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Photoshop Lightroom 1.3 for Digital Photographers was created and produced by Colin Smith. We are honored to host his material in the lynda.com Online Training Library®.
There's nothing more frustrating than having hundreds of digital pictures clogging up one's hard drive. Photoshop Lightroom 1.3 for Digital Photographers teaches picture-takers how to import, organize, develop, and output images with ease. Instructor Colin Smith breaks down even the most complex tasks into quick and easy-to-understand techniques, and demonstrates multiple methods that work in real-world situations. He teaches photographers how to work efficiently with metadata; create custom keyword sets; and understand Lightroom's ratings, flags, and labels. Colin also shares some of his secret tips!
We're now going to have a look at virtual copies inside of Lightroom. As you know, when we make adjustments and changes to the images, it doesn't change the original raw file; all it does is create a new set of instructions inside the Lightroom catalog or the XML, XMP sidecar. And these instructions point to the photograph and tell it to display a certain way. Well, what happens is when we create a virtual copy, we're not actually creating a new photograph; what we're doing is we're creating a new set of instructions. It still uses the same raw file.
And it looks and it performs just like any other photograph: we can make its own adjustments, we can add its own metadata. But it doesn't take up a lot of hard drive space because it's not producing a new photo. So, let's go here, and we're just going to right-click here in the filmstrip, and we're going to choose Create Virtual Copy. Notice now we've got a stack here. I can open and close the stack just like any other stack. Let's grab the virtual copy. Now, the reason we can tell this is a virtual copy is because if you look at the lower-left, you'll see this page curl.
And if you don't see that, just right-click, choose view Options, and make sure Show Badges is turned on. At the same time, if we hit the Grid view, we can see here the same option. Just right-click, choose View Options, and make sure that the Thumbnail Badges are turned on. Well, now that we have a virtual copy, we can do all kinds of things to that that we would do to normal photographs. Let's go to the Develop Settings, and we're going to add a preset. So here we go! We've got the preset added.
But now if you look at the original photo, it's still there. It's unchanged. But now we've got the virtual copy as its adjustment. We can make another virtual copy. Let's go to the Grid view this time. I'll show you a keyboard shortcut. Hit down the Ctrl+Apostrophe. That's Command+Apostrophe on Mac. And now we've created another virtual copy. Well, actually I hit it twice, so we've created two of them. So what can we do with this virtual copy? Well, we can do anything we did with the other one.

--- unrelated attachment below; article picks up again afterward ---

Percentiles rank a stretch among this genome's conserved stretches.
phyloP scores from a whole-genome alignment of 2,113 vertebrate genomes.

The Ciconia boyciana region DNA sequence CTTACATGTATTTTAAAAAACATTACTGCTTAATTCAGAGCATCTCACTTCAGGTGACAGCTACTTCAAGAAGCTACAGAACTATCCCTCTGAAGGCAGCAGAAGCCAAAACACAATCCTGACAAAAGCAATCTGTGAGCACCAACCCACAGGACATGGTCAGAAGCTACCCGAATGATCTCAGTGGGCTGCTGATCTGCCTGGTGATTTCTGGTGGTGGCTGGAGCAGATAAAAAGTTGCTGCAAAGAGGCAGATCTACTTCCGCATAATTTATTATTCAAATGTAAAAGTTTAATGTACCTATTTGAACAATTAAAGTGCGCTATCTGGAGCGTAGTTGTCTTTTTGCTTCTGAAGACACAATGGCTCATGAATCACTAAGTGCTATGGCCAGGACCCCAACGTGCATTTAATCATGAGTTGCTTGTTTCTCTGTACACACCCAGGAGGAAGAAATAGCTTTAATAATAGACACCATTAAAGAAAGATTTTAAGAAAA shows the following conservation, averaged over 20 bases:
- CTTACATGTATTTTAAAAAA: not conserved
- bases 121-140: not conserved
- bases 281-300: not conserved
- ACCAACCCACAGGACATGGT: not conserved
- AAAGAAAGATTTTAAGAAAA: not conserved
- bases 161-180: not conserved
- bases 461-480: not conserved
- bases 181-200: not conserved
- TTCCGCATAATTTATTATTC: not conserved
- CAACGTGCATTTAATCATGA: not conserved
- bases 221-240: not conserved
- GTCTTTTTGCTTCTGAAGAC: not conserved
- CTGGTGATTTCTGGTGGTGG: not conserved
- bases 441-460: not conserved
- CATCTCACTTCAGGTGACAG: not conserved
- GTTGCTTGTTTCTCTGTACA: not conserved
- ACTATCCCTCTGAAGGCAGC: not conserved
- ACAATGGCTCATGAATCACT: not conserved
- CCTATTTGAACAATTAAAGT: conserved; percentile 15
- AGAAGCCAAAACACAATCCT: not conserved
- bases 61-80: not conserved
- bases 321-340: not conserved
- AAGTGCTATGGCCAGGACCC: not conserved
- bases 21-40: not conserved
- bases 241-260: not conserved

Let's go to our Develop Settings. Let's choose Grayscale, zoom in and out of our image here. What we need to do is first of all just reset it, and now we'll hit the Grayscale slider. There we go! Now we've got a grayscale. Notice here's our original. Here is a copy of the original, which is the first virtual copy. We have another one with a preset and another one for grayscale.
I'm going to show you another way to create a virtual copy. Let's go to our original image here, and then we're going to go to Photo, and then we're going to choose Create Virtual Copy. That's another way of doing it. Once again, we can make all kinds of adjustments. I could choose the Color Settings and do all kinds of weird and wonderful things to this image. Make it look really weird. And there we go, we've got another copy.
As you can see, we can go through these virtual copies. Each one of them lives independently. And then anytime if we want to get rid of these virtual copies, all we need to do is just simply hit the Backspace on Windows and then choose Remove. On Mac, that would be to hit the Delete key. So we can remove another one. Now, if you notice here, they're still in the stack. So we can open and close the stack, and we have these virtual copies of the images. Now, if you want these virtual copies to come through as real photographs, that can easily happen.
What we need to do is just simply export it, and then when we exported these, settings will be baked into it, and we can export it as a PSD or a TIFF or a JPEG and we can export it as its own image, or we can open it in Photoshop. And if we choose to open this in Photoshop, it will open as its own image as well. So that's how you convert a virtual copy to a real photograph. So, you can see virtual copies are a great way to experiment. They give you a lot of creative freedom without adding a lot of overhead to your file size.
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